'Juul' Labs to Pay $40 Million Settlement After N.C. Sues Company for Advertising to Teens

Juul has agreed to pay $40 million to North Carolina after the state sued the e-cigarette company for advertising to minors.

The settlement between North Carolina Attorney General Josh Stein and Juul was announced Monday. The agreement forces the company to pay the fine and change how it does business in the state, but Juul denied any wrongdoing or liability in the agreement.

"North Carolina is now the first state in the nation to hold Juul accountable for its instrumental role in creating a youth vaping epidemic," Stein said at a news conference.

A Juul spokesperson told Newsweek that the settlement is "consistent with our ongoing effort to reset our company and its relationship with our stakeholders, as we continue to combat underage usage and advance the opportunity for harm reduction for adult smokers."

The spokesperson added, "We seek to continue to earn trust through action. Over the past two years, for example, we ceased the distribution of our non-tobacco, non-menthol flavored products in advance of FDA guidance and halted all mass market product advertising. This settlement is another step in that direction."

The settlement brings an end to the two-year legal battle. In its 2019 lawsuit against Juul Labs Inc., the state contended that the company was in violation of North Carolina's Unfair and Deceptive Trade Practices Act by designing and marketing e-cigarette to young people and misrepresenting the danger of nicotine in its products.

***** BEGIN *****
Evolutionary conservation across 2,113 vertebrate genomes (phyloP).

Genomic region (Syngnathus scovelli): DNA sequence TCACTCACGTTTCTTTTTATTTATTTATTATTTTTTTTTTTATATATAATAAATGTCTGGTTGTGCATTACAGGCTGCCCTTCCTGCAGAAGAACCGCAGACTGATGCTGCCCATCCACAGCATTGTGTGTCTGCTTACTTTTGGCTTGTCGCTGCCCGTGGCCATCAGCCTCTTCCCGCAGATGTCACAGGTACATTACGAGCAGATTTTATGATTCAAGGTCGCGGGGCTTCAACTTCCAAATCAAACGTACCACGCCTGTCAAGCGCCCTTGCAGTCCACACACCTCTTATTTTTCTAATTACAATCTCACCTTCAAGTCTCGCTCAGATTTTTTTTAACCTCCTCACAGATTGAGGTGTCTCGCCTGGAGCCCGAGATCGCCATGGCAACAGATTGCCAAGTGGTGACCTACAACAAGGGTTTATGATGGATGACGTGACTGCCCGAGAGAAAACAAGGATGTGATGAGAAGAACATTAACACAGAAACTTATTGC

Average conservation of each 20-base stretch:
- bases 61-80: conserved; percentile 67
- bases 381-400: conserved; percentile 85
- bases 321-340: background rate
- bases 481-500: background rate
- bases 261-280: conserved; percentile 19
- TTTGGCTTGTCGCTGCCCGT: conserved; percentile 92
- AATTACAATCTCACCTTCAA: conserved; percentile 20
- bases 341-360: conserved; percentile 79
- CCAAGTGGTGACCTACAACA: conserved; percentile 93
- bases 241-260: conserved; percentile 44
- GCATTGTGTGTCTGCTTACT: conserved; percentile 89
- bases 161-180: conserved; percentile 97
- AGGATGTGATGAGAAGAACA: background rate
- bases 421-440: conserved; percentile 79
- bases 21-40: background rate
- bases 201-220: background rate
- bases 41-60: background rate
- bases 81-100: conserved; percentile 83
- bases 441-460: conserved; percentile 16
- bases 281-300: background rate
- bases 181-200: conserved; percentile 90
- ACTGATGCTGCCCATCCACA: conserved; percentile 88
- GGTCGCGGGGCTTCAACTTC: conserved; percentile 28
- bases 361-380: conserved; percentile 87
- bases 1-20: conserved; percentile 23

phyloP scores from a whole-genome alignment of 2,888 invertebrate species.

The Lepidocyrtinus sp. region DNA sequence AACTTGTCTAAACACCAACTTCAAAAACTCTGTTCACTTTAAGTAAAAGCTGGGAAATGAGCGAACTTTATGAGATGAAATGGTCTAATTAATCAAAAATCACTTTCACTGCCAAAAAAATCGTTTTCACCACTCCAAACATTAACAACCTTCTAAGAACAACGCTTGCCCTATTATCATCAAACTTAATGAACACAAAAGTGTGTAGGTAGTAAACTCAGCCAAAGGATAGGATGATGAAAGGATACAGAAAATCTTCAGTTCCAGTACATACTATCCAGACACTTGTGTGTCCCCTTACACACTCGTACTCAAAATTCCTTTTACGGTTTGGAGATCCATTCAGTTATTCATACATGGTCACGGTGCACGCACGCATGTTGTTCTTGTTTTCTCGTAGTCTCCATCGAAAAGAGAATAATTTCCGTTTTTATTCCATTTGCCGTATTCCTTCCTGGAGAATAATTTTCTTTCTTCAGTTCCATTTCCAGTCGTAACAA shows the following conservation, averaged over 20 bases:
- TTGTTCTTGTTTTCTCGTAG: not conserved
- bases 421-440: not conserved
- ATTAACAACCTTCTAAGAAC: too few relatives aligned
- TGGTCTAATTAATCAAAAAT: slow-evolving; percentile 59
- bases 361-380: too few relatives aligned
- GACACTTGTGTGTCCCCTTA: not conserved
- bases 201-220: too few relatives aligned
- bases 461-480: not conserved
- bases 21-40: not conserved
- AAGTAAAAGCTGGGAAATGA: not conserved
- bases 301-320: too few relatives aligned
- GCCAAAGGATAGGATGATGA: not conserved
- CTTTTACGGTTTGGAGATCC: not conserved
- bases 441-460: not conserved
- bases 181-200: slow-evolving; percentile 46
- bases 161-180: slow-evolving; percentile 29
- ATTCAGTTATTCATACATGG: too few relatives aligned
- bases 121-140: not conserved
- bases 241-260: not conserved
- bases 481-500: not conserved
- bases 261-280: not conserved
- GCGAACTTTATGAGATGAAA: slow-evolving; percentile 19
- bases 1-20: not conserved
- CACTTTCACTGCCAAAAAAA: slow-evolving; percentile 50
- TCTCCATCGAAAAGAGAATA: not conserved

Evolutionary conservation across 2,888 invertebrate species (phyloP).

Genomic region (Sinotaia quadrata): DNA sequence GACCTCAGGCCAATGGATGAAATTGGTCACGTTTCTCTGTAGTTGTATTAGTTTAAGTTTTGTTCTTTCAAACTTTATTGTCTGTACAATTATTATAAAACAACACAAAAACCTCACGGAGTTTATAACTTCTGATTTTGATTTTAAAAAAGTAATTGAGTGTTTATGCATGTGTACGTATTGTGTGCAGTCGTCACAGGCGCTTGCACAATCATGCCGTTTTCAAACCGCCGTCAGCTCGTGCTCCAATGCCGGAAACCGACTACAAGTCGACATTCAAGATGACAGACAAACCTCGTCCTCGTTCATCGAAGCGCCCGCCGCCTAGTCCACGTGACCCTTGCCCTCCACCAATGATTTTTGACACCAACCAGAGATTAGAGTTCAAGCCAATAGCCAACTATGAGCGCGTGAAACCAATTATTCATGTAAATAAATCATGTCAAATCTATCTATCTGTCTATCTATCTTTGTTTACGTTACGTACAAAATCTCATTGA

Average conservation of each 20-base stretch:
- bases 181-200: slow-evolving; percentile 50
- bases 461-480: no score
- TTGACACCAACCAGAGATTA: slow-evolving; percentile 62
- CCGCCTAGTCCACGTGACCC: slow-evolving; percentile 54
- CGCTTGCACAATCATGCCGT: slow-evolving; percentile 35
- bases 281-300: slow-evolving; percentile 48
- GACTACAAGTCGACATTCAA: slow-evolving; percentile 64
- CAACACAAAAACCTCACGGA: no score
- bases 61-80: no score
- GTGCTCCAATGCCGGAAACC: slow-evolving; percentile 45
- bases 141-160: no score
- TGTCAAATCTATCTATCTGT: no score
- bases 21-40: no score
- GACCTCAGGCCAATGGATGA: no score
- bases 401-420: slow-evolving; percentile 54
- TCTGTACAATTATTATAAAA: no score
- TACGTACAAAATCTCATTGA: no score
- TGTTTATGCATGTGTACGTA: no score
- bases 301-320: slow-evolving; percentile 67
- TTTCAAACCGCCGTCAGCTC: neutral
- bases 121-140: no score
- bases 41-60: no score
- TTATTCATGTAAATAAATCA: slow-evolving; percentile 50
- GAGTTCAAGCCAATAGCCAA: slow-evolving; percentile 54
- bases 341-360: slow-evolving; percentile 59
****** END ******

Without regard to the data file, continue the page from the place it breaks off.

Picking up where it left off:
The $40 million settlement will be paid out over the course of six years. The funds will go toward helping kids stop vaping and preventing addiction.

Juul will also be banned from marketing its products toward people under the age of 21, and can't use anyone under the age of 35 in its advertising. The company also has to stop most social media advertising, outdoor advertising near schools and sponsoring music and sporting events.

According to Stein, the company will no longer be able to sell flavors such as mint, mango or crème brûlée without permission from the Food and Drug Administration (FDA).

"Juul sparked and spread a disease—the disease of nicotine addiction. They did it to teenagers across North Carolina and this country, simply to make money," Stein told reporters. "Their greed is not only reprehensible, it is unlawful and that is why I took action."

A spokesperson for Juul said the company looks forward to working with Stein and other manufacturers on the "development of potential industry-wide marketing practices based on science and evidence."

"In addition, we support the Attorney General's desire to deploy funds to generate appropriate science to support North Carolina's public health interventions to reduce underage use," the company said.

'Juul' Labs to Pay $40 Million Settlement
Electronic cigarettes and pods by Juul, the nation's largest maker of vaping products, are offered for sale at the Smoke Depot on September 13, 2018 in Chicago, Illinois. The e-cigarette company Juul has agreed to pay $40 million to North Carolina. Scott Olson/Getty Images